The Yemeni defense minister says his country is fully prepared for an all-out war with the Saudi-led coalition, warning the invading countries that they would be bewildered by the advanced capabilities of the Yemeni armed forces if they continue the war.
Major General Mohammad al-Atifi made the remarks during a Monday meeting with Mahdi al-Mashat, head of Yemen’s Supreme Political Council, Yemeni media outlets reported.
“Yemen’s armed forces are ready either to respond to the Saudi-coalition violation of the [UN-brokered] truce or to get into a full-scale confrontation with the coalition to free every inch of the country’s soil,” al-Atifi said.
He added that the Yemeni armed forces have reached such “advanced levels that will surprise the [Saudi-led] coalition if it does not take advantage of the temporary truce to end its aggression and siege.”
Al-Mashat, for his part, described the Yemeni armed forces as a “safety valve for the homeland,” capable of exposing all foreign conspiracies to split the country.
Warning that “no breach of the truce will be accepted,” he said it is necessary to reclaim the looted Yemeni oil and gas revenues.
He further assured the Yemeni people that “they are now able to take their legitimate rights” and the “crisis created by the coalition will soon end.”
Saudi-led coalition violates truce
Meanwhile, the Yemeni government said on Tuesday that coalition forces have violated a UN-brokered truce, which was enforced in the war-ravaged Yemen in April, nearly 150 times over the past 24 hours.
Citing an unnamed Yemeni military official, Saba news agency reported that the violations included 34 flight operations with spy drones and warplanes over the provinces of Ma’rib, Ta’izz, Jawf, Sa’ada, Hajjah, al-Hudaydah, Ad Dali’, al-Bayda and border areas.
The source added that the US-Saudi mercenaries have developed new military fortifications in al-Hudaydah.
The coalition also committed breaches by firing on the homes of citizens and the position of the Yemeni armed forces in the provinces of Ma’rib, Ta’izz, Sa’ada, Hajjah, al-Hudaydah, Ad Dali’, and the border areas, the source said.
An armed reconnaissance plane also targeted a garrison in Ibb province, killing one soldier and injuring four others, the source added.
The UN-brokered truce between the coalition and Yemen’s Ansarullah resistance movement has been extended twice since April.
According to the United Nations’ special envoy for Yemen, Hans Grundberg, the latest extension, from August 2 to October 2, included a commitment from the parties to intensify negotiations to reach a wider truce agreement as soon as possible.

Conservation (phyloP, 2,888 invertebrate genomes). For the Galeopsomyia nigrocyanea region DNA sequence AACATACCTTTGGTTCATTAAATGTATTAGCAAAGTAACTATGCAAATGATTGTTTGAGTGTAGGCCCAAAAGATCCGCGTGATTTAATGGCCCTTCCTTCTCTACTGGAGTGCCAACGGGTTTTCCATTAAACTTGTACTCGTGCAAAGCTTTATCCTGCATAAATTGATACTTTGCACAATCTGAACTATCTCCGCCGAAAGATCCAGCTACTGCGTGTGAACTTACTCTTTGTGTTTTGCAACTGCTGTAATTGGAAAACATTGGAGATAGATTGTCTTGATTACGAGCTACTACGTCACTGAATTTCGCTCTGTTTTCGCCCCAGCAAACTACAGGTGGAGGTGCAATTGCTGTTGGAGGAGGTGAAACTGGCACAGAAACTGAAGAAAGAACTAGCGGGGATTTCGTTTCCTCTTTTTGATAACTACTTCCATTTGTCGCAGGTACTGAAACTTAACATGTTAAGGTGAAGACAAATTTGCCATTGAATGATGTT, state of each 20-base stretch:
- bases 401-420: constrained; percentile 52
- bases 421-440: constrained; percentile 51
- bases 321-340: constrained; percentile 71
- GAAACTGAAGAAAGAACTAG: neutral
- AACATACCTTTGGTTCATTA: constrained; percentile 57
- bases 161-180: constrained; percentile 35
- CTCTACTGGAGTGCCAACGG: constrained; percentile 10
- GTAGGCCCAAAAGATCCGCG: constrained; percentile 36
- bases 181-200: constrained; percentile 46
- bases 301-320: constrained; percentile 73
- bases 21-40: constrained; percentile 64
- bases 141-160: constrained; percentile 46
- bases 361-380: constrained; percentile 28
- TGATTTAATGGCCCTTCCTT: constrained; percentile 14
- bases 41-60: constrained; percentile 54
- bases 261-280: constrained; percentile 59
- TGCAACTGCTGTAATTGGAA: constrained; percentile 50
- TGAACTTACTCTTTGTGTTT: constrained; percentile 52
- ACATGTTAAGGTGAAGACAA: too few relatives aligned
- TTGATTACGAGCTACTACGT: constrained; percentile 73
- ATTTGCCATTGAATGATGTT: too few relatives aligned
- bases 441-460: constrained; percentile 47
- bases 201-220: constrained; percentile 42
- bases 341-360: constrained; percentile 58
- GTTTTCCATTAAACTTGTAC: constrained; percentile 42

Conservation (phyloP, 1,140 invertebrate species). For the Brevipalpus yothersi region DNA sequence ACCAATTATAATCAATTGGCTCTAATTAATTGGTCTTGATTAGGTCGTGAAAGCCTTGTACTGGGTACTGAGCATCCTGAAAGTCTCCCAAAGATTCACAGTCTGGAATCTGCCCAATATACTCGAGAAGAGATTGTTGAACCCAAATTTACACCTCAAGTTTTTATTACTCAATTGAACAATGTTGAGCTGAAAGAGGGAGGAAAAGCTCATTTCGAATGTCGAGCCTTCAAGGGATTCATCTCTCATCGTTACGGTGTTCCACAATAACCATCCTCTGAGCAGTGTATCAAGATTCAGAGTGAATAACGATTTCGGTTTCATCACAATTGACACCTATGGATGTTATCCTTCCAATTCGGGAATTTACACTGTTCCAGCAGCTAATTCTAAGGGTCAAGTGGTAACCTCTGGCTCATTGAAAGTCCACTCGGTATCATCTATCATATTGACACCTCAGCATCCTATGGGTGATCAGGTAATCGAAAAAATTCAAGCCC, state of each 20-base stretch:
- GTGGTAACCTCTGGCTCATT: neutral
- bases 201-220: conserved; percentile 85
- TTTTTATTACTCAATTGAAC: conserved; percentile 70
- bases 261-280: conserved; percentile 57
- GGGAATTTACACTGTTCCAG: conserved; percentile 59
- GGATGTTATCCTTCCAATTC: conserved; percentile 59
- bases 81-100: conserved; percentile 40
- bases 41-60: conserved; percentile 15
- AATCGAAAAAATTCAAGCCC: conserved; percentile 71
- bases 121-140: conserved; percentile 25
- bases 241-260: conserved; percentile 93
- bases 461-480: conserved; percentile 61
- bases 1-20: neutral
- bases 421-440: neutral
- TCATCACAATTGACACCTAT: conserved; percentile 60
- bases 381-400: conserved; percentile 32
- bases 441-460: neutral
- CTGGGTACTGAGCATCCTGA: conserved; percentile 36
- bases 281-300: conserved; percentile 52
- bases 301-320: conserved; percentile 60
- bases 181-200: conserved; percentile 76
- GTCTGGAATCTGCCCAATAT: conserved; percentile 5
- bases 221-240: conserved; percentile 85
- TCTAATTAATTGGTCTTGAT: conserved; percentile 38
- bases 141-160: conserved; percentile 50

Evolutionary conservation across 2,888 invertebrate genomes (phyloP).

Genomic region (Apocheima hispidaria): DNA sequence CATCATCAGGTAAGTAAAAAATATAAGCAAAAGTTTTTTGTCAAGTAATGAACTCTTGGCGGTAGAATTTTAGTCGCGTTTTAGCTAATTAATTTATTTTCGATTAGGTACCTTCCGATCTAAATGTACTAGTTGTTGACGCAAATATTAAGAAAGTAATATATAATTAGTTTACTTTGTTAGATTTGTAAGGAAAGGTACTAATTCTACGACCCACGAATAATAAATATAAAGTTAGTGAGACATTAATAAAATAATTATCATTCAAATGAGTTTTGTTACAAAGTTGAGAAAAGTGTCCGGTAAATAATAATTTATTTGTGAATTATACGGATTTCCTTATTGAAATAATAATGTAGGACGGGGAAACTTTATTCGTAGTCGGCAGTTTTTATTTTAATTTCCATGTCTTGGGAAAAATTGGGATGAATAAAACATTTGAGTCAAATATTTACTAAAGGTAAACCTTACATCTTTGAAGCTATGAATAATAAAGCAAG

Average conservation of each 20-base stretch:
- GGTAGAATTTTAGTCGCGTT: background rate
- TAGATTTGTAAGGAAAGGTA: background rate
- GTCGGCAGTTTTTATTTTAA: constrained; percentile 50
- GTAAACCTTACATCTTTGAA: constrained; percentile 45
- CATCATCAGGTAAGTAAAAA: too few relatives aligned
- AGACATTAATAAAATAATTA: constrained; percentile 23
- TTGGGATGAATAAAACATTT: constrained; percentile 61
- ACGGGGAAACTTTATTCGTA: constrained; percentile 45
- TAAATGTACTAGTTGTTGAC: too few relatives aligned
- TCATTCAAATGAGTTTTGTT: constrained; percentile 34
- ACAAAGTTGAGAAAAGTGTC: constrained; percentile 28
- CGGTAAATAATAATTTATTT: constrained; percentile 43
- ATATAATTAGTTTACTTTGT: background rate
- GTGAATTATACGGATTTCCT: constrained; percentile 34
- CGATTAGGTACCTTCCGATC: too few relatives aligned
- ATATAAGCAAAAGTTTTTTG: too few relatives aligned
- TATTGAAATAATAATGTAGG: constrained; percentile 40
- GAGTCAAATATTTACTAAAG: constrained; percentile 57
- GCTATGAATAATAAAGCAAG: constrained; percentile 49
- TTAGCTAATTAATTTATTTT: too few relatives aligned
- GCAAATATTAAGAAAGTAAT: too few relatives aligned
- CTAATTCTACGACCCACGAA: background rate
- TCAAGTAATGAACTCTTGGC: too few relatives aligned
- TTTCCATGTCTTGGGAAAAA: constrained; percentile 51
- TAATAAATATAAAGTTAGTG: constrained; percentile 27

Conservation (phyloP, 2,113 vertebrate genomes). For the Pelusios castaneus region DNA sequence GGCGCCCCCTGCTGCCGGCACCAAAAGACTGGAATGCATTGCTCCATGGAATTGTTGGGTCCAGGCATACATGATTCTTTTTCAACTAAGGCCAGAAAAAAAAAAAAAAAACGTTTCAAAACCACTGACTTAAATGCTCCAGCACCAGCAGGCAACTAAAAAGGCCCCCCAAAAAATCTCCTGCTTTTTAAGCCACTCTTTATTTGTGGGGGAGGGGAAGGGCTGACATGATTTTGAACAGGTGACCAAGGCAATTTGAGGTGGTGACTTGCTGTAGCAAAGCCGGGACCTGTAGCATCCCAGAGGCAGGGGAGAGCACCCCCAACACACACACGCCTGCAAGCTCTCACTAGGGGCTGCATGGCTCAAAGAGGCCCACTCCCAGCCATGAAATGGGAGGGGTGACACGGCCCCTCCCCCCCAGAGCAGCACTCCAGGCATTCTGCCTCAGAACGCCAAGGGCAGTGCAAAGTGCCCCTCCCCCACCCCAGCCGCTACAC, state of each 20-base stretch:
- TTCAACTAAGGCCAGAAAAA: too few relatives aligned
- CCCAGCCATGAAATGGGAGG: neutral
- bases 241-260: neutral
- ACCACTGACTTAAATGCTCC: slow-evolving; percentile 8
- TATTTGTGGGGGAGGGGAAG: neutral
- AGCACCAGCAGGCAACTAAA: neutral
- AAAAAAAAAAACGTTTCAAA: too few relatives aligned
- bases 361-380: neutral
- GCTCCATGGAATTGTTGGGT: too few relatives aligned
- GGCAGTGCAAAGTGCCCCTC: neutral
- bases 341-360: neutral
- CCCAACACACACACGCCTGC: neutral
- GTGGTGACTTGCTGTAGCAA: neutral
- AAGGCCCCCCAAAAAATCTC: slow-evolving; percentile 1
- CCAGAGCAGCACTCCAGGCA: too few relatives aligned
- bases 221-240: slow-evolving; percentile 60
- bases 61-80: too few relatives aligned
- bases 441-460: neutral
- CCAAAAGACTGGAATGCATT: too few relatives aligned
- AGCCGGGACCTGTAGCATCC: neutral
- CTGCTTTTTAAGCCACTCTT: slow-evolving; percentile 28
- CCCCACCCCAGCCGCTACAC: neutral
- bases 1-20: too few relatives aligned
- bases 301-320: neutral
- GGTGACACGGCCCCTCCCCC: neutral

Under the truce, the war coalition has agreed to end its attacks on Yemeni soil and end a simultaneous siege that it has been enforcing against Yemen. Yemen has, however, reported many violations since then.
‘UN must take clear stance over seizure of Yemeni fuel ships’
Vice chairman of the Joint Chiefs of Staff for the Yemeni Army, Ali al-Mushki, slammed the United Nations’ silence over the seizure of the Yemeni fuel ships by the coalition, urging the UN to adopt a clear stance in this regard.
Al-Mushki’s remarks came on Monday in a meeting with Vivian van de Perre, deputy head of the UN Mission to support the Hudaydah Agreement (UNMHA), after the Saudi-led coalition banned yet another Yemen-bound ship carrying tons of fuel from docking at the Hudaydah port.
Citing terms of the Stockholm peace agreement, the Yemeni official said the confiscation of Yemen-bound fuel ships is a “flagrant violation” of the agreement, which stipulates the smooth flow of goods to Hudaydah port.
The Stockholm Agreement was reached in December 2018 following a round of peace negotiations between Ansarullah delegates and Riyadh-sponsored loyalists to Yemen’s ex-president Abd Rabbuh Mansur Hadi.
The document set out three undertakings: a ceasefire along the Hudaydah front and the redeployment of armed forces out of the city and its port, an agreement on prisoner exchange, and a statement of understanding on the southern Yemeni city of Ta’iz.
Saudi Arabia and the United Arab Emirates — the closest allies of the US in the region after the Israeli regime — have been waging the war on Yemen since March 2015.
The invasion has been seeking to change Yemen’s ruling structure in favor of the impoverished country’s former Riyadh- and Washington-friendly rulers and crush the popular Ansarullah resistance movement. The coalition, however, has failed to meet any of its objectives.
The war has killed tens of thousands of Yemenis and turned the entire country into the scene of the world’s worst humanitarian crisis.